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ABC Shaking Up Its Evening Lineup

The new season: The network will add 10 new shows, as well as a revival of 'The Wonderful World of Disney.'

May 19, 1997|BRIAN LOWRY | TIMES STAFF WRITER

Seeking to breathe life into its ailing prime-time lineup, ABC will say "out with the old, in with the new" next fall, adding 10 new programs plus a revival of "The Wonderful World of Disney."

The new series--including the Disney movie, which will air from 7 to 9 p.m. Sundays--total 9 1/2 hours of the network's 22-hour prime-time schedule.

In addition, ABC renewed two shows that were seen just a handful of times this spring: "The Practice," a legal drama from "Chicago Hope" producer David E. Kelley; and "Soul Man," the sitcom starring Dan Aykroyd, which will be asked to fill "Roseanne's" shoes by leading off Tuesday nights opposite NBC's "Mad About You."

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Historically, such wholesale changes have not proved successful, providing too much for viewers to absorb in an increasingly crowded media environment. As a sign of that turnover, ABC, which officially announces its lineup today, won't have a single show at 8 p.m. that was in the same time period a year ago--a key hour in that it opens the evening.

To help make room for new programs, the network will hold in reserve "Grace Under Fire" and "America's Funniest Home Videos"--onetime hits that watched their ratings drop precipitously this season. Meanwhile, ABC has renewed "Ellen," despite reports that series star Ellen DeGeneres asked that the program be allowed to end now, wanting to go out on a high note after the critically lauded episodes in which her character came out as a lesbian.

The comedy is produced by ABC's parent company, Disney, which sources say played a part in the decision to bring the series back because of financial benefits the studio reaps from the program. "Ellen" has been scheduled in its current time slot, Wednesdays, after "The Drew Carey Show."

Responding to its ratings slide this season, ABC canceled such marginal shows as "Relativity," "High Incident," "Murder One," "Dangerous Minds," "Townies" and "Life's Work." "Roseanne" and "Coach" conclude their nine-year runs this month as well, while the long-running "Family Matters" will shift to CBS next season.

The fate of another veteran show, "Lois & Clark: The New Adventures of Superman," remains uncertain. ABC is trying to get out of a prior commitment to renew the program, and at minimum it won't be scheduled in the fall.

Of last fall's rookie crop, "Spin City," starring Michael J. Fox, and "Sabrina, the Teenage Witch" will return. Another first-year program, the teen-oriented comedy "Clueless," failed to make the grade but is expected to resurface almost immediately on the UPN network.

ABC will move "Spin City" to 8 p.m. Wednesdays--emulating NBC's strategy of putting more adult fare like "Friends" in what was once viewed as the family hour. Congressional critics have been pressuring the industry to reinstate those guidelines.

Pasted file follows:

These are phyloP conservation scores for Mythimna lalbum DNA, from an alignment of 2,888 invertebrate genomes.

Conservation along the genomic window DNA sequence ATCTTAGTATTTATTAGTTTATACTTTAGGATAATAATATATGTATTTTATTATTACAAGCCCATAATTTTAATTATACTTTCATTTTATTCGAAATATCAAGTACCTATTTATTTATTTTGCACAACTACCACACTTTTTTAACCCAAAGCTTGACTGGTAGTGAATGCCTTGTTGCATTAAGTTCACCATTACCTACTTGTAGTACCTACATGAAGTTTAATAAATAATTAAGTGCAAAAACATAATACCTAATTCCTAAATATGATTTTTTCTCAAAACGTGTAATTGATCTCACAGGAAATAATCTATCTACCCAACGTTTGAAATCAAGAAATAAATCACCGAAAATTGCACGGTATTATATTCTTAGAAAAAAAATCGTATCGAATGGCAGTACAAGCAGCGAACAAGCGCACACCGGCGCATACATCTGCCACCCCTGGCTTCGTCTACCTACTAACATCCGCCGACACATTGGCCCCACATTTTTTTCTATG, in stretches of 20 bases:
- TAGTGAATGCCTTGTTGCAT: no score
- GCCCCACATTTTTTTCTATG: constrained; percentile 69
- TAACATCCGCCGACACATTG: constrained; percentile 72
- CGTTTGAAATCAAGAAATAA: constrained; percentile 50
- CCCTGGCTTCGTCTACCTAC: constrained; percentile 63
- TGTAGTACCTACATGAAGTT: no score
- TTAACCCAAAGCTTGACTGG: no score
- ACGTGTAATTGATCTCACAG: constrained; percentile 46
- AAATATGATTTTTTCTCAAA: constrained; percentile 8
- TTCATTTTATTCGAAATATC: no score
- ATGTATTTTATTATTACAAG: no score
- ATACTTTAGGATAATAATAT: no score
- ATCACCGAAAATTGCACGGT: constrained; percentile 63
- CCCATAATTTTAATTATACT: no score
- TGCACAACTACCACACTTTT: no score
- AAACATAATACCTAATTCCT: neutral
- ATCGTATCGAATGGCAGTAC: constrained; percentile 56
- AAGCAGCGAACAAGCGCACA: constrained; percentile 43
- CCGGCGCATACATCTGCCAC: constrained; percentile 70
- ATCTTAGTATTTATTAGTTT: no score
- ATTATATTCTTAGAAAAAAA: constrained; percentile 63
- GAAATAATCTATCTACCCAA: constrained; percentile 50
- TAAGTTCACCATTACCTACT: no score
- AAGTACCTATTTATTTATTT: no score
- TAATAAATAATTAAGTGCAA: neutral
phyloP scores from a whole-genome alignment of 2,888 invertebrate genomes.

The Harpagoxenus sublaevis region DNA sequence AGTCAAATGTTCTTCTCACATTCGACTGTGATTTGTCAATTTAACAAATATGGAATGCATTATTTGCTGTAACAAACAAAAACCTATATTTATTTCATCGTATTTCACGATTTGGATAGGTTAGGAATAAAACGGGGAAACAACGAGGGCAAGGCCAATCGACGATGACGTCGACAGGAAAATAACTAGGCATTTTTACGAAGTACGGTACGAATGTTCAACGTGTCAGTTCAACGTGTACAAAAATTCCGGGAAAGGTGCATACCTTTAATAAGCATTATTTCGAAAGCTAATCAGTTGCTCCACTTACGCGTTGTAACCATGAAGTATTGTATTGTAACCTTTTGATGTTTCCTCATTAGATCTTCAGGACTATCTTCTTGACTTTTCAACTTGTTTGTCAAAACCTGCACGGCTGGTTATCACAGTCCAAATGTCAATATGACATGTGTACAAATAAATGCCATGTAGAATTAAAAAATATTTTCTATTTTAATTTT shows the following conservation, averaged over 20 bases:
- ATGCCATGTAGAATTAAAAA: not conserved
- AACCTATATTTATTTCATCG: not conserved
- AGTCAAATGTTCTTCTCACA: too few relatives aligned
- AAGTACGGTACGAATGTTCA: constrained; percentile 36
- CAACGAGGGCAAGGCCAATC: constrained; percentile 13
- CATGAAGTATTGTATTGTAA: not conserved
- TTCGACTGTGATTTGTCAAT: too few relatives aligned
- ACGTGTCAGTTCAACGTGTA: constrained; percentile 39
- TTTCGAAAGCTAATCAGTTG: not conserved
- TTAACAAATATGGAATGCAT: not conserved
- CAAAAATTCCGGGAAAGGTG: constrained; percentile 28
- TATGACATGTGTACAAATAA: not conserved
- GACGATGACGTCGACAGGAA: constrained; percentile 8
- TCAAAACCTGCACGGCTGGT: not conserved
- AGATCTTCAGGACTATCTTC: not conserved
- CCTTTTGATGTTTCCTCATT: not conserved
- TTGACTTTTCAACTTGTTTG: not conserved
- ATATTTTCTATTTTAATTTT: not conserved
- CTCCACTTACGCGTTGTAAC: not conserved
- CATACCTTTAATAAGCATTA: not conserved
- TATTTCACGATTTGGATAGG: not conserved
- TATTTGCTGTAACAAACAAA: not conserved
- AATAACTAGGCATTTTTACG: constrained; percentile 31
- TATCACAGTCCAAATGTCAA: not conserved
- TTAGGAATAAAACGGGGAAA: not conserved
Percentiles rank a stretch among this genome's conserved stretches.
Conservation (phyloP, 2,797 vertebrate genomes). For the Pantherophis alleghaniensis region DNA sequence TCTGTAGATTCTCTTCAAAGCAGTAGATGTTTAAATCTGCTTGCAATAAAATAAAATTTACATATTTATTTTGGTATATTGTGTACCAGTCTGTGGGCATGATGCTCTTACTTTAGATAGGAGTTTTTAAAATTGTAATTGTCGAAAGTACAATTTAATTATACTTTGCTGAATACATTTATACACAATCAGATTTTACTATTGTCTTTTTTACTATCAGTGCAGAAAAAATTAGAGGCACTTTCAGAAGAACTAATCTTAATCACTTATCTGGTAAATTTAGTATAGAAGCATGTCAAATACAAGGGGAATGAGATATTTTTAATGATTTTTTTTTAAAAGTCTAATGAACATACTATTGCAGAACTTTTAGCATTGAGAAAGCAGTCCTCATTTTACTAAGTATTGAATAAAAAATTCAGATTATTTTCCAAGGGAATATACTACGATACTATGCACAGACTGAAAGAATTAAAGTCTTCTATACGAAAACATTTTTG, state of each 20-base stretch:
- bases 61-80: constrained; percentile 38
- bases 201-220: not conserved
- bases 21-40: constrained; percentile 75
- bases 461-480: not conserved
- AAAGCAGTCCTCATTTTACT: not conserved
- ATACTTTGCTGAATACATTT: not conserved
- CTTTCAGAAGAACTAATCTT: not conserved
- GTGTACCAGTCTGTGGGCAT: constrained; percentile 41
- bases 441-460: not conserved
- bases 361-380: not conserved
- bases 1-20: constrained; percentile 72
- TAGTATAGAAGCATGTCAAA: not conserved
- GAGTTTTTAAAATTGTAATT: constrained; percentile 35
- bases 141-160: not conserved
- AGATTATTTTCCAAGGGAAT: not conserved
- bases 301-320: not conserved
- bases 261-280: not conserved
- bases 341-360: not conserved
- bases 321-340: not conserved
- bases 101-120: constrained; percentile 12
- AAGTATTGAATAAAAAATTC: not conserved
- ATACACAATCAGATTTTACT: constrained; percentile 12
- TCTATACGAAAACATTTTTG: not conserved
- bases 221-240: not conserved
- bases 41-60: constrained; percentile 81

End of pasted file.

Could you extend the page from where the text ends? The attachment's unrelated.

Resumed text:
"Hiller and Diller," starring Richard Lewis and "Saturday Night Live" alumnus Kevin Nealon as a team of comedy writers, inherits "Spin City's" current berth after "Home Improvement" Tuesdays, the network's most coveted time period.

Two new sitcoms produced by Disney will also join the youth-appeal "TGIF" Friday lineup, paired with "Sabrina" and "Boy Meets World." Both have a fantasy element: "The Genie Show" is about a single mom who inherits a genie, while "Teen Angel" has a dead teenager becoming his friend's guardian angel.

The other new comedies are "Over the Top," starring Tim Curry as an out-of-work actor who takes a job at his ex-wife's inn, and "Dharma & Greg," about a daughter of '60s "flower children" who marries a wealthy young man.

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Five new dramas will be added to the schedule, including an adaptation of the movie "Timecop," about a policeman who pursues criminals through time; and "C 16," with Eric Roberts heading a team of young FBI agents.

Another show, "Cracker," based on a British series that's played on the Arts & Entertainment Network, stars Robert Pastorelli ("Murphy Brown") as a police psychologist. Sources say it will join "Nothing Sacred," about a young priest whose faith is tested by his difficult parish, in equally dangerous territory opposite NBC's popular Thursday lineup.

"NYPD Blue" producer Steven Bochco will have two new programs in the fall: "Total Security," for ABC, stars James Belushi as part of a high-tech security firm. Bochco is also producing a CBS drama about uniformed cops, "Brooklyn South."

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The latest incarnation of "The Wonderful World of Disney" will feature a mix of original and theatrical family films, including a new version of "Oliver!" and broadcast premieres of Disney's "Pocahontas," "Toy Story" and "The Santa Clause." Emulating the studio's founder, Disney Chairman Michael Eisner will introduce the movie each week.

The Fox and UPN networks will unveil their schedules Tuesday, with Fox's lineup to feature a new sci-fi show from the producers of "Independence Day," entitled "The Visitor," as well as another legal series from "Chicago Hope's" Kelley.

In addition to "Clueless," UPN will add three new sitcoms, including one starring comic Andrew Dice Clay. UPN will also expand to a fourth night of programming (as will the rival WB network), most likely by introducing a Thursday night movie.

CBS will conclude the annual schedule-setting ritual Thursday, at which point the networks will begin to sell advertising time for next season. Industry sources estimate the harvest at stake for the broadcast networks will total $6 billion.

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